In New York, state law NYCL CVR Section 50-a prohibits the release of the personnel records of certain occupations, including corrections officers, firefighters, and EMTs. However, police officers are the occupation most commonly associated with this law, and information about certain types of police disciplinary actions is not disclosable to the public or the media.
By blocking public disclosure of these records, Section 50-a protects police officers from retaliation by criminals and prevents defense attorneys from using a police officer’s disciplinary record to discredit their testimony in a criminal trial. This law also protects police officers from being publicly vilified on the basis of unverified or unsubstantiated accusations or because of disciplinary actions that are unrelated to the cases they are involved in.
Some Civil Rights Advocates Call for Repeal of Section 50-a
Under Section 50-a, a police officer’s records may be obtained through a subpoena, and it will be reviewed by a judge to ensure that the information in these records is relevant to a court case. In many cases, an officer’s prior conduct is not relevant, and in many cases, personnel records will only be relevant if disciplinary action was taken in relation to an officer’s false statements or reports.
Some advocates have argued that the state legislature needs to change or repeal Section 50-a to allow for more transparency into the police disciplinary process. Opponents of 50-a claim that it allows the NYPD to conceal serious offenses by members of the police force. However, those in favor of the law believe that it provides police officers with privacy, since in many cases, disciplinary actions or other information in an officer’s personnel records is unrelated to criminal investigations or prosecutions. For example, an officer’s record may show that they were disciplined because of delinquent child support payments, and making this information publicly available would not provide any benefits in cases involving criminal charges or civil rights.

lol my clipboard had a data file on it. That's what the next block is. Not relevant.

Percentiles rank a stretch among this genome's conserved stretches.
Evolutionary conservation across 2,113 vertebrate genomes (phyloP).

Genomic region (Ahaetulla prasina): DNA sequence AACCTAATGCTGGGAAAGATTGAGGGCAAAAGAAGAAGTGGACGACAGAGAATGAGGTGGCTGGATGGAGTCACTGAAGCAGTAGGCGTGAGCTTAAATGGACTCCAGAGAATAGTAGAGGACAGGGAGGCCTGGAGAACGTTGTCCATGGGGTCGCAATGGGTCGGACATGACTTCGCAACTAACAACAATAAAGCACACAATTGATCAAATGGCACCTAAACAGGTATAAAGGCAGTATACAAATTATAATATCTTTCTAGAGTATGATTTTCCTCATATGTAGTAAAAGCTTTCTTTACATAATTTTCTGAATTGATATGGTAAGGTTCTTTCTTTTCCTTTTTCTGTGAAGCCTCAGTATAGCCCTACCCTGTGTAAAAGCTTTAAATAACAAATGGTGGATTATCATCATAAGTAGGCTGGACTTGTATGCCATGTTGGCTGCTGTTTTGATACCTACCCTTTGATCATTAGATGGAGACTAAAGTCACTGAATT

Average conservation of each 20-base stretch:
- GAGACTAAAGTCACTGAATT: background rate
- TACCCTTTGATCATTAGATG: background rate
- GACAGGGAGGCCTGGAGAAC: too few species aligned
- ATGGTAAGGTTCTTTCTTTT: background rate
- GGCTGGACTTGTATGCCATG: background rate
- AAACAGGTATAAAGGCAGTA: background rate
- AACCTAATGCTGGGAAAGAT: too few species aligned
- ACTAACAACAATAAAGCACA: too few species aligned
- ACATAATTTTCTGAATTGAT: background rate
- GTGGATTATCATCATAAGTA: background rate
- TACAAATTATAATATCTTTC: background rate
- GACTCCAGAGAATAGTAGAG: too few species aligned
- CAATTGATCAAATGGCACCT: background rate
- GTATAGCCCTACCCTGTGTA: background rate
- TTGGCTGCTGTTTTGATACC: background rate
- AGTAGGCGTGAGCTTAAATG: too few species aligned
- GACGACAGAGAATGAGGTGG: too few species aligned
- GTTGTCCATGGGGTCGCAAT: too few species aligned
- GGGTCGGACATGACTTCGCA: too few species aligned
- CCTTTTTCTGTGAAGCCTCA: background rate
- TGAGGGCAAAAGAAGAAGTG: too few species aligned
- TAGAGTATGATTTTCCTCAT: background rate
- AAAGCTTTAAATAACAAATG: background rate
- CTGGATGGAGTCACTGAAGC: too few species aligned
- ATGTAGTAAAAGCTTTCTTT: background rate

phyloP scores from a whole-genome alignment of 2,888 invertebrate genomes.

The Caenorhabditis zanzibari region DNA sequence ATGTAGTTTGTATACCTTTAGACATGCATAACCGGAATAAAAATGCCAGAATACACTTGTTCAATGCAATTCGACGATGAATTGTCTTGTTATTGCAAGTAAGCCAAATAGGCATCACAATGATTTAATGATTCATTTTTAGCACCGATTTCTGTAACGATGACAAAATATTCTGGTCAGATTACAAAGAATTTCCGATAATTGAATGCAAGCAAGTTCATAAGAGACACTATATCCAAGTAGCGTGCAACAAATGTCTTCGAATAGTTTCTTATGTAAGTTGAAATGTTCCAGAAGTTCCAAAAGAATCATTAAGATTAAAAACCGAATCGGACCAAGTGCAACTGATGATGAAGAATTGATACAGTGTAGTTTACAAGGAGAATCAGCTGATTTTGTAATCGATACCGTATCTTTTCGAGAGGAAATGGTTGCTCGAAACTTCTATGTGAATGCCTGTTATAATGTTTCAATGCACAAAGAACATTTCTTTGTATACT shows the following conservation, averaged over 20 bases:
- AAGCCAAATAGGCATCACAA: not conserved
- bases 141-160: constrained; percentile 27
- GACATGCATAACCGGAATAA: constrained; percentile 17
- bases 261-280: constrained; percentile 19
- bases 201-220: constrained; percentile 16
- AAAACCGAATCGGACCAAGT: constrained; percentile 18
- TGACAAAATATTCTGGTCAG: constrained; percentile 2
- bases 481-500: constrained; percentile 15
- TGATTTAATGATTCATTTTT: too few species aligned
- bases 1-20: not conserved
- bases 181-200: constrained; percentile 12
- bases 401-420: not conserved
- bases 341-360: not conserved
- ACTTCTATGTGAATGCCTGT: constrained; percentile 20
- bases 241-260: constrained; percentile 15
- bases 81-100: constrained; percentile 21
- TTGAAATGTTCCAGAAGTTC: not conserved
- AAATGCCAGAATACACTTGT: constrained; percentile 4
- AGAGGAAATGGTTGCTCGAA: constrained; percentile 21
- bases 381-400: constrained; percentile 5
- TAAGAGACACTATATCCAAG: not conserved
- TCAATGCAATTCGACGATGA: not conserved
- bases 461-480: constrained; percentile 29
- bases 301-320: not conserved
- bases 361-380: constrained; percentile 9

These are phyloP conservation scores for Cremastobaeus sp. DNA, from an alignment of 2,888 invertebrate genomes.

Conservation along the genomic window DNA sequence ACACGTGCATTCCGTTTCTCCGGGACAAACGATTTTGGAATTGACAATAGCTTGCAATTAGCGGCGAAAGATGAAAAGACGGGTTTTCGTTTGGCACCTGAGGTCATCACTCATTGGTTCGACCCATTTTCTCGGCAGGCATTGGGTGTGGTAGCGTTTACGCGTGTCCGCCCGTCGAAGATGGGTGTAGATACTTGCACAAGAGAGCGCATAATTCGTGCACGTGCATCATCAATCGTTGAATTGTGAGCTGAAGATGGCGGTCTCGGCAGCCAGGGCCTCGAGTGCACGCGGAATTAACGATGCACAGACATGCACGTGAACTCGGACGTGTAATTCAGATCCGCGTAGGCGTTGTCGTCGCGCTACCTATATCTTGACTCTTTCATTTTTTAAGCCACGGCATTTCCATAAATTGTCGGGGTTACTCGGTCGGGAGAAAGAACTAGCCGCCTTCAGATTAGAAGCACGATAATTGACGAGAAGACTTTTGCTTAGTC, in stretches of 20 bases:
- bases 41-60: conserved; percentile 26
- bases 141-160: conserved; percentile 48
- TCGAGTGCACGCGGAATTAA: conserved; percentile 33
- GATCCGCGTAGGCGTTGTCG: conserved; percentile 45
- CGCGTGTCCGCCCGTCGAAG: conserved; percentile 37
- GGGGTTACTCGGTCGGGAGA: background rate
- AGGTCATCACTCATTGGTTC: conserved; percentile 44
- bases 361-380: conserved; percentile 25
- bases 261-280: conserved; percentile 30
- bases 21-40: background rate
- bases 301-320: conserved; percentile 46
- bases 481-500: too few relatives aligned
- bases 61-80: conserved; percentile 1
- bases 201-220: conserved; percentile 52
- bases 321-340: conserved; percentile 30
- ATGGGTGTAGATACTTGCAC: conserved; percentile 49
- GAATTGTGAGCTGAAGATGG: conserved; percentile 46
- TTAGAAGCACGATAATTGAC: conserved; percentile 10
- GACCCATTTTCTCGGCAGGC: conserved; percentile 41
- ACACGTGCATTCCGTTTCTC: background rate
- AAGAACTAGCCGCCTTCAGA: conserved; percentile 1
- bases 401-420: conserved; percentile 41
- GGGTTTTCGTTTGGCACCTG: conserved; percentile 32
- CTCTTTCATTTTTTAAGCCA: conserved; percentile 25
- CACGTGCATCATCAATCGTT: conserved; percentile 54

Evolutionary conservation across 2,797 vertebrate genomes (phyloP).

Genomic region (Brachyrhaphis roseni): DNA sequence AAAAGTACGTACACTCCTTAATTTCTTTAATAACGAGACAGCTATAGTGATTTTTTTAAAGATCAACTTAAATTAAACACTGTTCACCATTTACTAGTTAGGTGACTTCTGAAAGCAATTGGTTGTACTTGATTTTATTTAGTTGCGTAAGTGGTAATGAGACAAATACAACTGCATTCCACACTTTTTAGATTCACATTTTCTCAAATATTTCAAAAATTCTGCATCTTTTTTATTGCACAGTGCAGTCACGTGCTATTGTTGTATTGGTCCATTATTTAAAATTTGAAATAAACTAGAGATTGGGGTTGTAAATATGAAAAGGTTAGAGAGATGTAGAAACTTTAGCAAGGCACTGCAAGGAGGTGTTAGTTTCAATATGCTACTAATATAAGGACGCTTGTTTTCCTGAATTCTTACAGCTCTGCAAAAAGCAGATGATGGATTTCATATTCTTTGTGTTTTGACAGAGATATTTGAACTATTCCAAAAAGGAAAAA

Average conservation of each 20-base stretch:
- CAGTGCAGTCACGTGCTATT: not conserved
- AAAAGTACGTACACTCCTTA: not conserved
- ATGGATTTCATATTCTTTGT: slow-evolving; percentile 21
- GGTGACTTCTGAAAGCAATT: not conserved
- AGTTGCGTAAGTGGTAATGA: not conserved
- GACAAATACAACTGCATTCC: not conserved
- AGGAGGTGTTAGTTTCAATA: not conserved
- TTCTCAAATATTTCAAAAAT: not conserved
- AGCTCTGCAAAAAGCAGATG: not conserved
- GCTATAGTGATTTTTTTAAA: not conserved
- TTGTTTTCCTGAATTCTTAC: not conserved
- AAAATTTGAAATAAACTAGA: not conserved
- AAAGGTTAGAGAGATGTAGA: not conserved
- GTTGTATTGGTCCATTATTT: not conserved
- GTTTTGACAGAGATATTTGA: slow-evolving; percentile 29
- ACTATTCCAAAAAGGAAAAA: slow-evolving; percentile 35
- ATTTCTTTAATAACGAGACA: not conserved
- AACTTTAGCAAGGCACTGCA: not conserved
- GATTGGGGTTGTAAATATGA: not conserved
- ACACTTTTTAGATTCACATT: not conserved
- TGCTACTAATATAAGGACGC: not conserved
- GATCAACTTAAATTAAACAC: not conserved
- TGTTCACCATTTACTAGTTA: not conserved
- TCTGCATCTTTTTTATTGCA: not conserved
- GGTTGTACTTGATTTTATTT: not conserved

New York Lawmakers and Courts Continue to Uphold Section 50-a
Thus far, despite several efforts, the New York legislature has failed to pass bills to alter 50-a. In addition, the state appellate courts have ruled against two separate demands for the release of police disciplinary records in recent months. In December 2018, an appellate court rejected the NY Civil Liberties Union’s request for documents related to complaints made to the Civilian Complaint Review Board and subsequent disciplinary proceedings against the accused police officers. In January 2019, the appellate court denied a request from two groups of defense attorneys for similar records. At least for now, Section 50-a remains a strong protection for police officers accused of on-the-job misconduct.
A Powerful New York City Police Defense Lawyer
At JOEY JACKSON LAW, PLLC, we have 25+ years of experience in defending New York City police officers and other civil service employees. If you are facing allegations of misconduct, we will aggressively defend you at every step of the disciplinary process, from investigative interviews to hearings and appeals. When you need a Manhattan police defense attorney who will fight for your rights, call JOEY JACKSON LAW, PLLC at 833-JOEYJACKSON or 833-563-9522.